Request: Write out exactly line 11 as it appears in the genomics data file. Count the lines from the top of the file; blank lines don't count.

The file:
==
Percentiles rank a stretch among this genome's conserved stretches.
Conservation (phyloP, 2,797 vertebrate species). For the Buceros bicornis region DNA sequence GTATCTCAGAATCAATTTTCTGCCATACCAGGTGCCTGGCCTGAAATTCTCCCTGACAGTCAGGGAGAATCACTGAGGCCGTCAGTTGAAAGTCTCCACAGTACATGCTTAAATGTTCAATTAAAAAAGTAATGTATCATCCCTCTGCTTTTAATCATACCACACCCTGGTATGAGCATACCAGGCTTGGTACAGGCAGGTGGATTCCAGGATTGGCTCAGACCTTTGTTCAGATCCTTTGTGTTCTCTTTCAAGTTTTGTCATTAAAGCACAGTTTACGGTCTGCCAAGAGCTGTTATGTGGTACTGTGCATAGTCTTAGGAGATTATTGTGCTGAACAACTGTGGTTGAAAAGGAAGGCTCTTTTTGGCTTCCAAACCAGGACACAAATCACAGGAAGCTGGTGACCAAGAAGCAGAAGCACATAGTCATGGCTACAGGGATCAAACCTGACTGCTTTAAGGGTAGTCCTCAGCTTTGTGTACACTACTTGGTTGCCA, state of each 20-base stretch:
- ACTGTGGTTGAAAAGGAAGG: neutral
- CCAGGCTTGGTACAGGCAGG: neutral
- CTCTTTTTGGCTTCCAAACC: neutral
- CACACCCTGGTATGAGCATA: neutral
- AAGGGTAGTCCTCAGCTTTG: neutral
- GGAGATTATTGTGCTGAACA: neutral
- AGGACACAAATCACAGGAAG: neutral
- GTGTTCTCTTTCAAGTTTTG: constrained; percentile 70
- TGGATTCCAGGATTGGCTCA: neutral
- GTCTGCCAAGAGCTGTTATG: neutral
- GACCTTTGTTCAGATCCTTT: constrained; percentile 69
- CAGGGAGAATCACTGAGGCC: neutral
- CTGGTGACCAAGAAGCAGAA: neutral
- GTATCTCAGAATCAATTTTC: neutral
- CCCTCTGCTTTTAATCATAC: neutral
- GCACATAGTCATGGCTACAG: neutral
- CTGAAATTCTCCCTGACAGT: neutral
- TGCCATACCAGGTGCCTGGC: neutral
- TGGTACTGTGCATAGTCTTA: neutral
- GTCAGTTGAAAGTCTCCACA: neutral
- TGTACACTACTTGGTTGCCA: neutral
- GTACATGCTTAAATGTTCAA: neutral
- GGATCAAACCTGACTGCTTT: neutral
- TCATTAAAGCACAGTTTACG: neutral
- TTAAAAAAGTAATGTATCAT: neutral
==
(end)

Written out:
- TGGATTCCAGGATTGGCTCA: neutral